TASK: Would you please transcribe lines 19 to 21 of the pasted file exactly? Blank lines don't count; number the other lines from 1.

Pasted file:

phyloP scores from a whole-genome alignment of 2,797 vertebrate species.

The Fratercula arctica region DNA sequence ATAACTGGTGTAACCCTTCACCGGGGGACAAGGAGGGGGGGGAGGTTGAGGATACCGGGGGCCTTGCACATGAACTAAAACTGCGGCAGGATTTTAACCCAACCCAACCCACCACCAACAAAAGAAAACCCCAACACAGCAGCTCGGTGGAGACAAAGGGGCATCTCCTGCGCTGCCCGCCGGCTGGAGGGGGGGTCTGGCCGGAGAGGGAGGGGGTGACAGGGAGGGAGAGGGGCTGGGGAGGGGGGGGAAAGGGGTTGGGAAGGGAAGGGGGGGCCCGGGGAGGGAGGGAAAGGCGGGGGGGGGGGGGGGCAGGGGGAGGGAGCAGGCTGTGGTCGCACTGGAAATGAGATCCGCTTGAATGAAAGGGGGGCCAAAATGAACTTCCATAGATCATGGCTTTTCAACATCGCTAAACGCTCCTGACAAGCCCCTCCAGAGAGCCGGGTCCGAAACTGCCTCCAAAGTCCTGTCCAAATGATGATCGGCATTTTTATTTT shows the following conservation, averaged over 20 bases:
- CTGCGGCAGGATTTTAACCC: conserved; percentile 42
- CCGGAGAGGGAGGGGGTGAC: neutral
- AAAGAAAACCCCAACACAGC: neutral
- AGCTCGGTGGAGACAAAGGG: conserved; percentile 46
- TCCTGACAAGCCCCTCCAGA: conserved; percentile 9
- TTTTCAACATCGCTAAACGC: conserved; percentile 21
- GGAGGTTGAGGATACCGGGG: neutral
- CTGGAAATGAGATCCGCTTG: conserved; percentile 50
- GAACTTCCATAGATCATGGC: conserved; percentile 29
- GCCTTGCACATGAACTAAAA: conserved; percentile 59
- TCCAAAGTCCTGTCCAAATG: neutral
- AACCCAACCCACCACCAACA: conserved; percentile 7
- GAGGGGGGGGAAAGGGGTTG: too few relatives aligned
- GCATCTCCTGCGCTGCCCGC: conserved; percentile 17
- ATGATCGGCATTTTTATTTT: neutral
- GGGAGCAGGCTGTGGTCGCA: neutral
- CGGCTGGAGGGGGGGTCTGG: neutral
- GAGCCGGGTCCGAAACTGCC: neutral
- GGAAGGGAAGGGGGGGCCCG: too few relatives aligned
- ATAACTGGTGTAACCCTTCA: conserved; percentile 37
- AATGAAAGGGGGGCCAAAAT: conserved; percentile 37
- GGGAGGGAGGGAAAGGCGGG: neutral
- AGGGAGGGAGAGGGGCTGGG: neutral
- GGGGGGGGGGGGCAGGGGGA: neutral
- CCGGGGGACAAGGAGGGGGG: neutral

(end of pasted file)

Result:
- CGGCTGGAGGGGGGGTCTGG: neutral
- GAGCCGGGTCCGAAACTGCC: neutral
- GGAAGGGAAGGGGGGGCCCG: too few relatives aligned